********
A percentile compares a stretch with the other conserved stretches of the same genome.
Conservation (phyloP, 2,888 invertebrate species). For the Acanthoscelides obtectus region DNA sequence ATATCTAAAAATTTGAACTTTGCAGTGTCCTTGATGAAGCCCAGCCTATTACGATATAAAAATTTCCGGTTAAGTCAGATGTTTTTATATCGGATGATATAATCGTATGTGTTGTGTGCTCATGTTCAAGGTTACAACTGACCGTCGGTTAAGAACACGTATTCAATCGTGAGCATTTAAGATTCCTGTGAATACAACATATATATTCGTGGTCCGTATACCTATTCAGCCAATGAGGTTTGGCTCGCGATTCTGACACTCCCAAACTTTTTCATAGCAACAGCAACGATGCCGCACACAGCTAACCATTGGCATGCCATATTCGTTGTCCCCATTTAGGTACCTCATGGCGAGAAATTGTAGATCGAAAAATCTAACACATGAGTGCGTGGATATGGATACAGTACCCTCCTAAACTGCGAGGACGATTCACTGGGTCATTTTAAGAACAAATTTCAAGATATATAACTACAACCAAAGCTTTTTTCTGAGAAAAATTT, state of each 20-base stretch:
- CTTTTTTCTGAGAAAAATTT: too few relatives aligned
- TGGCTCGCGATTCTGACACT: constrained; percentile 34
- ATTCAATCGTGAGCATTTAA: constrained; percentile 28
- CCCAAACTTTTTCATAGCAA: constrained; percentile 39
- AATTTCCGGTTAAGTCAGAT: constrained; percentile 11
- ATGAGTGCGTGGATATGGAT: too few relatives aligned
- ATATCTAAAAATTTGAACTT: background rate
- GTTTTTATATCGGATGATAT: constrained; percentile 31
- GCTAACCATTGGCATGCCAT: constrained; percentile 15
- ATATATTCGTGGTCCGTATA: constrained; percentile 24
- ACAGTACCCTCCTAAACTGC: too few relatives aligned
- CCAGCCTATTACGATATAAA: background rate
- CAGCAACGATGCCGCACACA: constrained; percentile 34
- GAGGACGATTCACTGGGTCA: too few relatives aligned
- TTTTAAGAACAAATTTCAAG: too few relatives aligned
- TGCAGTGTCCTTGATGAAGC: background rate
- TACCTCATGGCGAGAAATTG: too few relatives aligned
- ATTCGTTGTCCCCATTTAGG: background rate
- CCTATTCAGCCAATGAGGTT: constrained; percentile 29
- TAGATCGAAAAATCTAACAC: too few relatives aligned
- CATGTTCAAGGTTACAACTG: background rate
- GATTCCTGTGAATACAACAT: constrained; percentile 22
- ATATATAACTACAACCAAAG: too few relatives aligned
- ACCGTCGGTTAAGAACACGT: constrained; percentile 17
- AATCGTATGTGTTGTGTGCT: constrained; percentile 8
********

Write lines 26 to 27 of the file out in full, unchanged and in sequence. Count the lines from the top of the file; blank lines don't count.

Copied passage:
- ACCGTCGGTTAAGAACACGT: constrained; percentile 17
- AATCGTATGTGTTGTGTGCT: constrained; percentile 8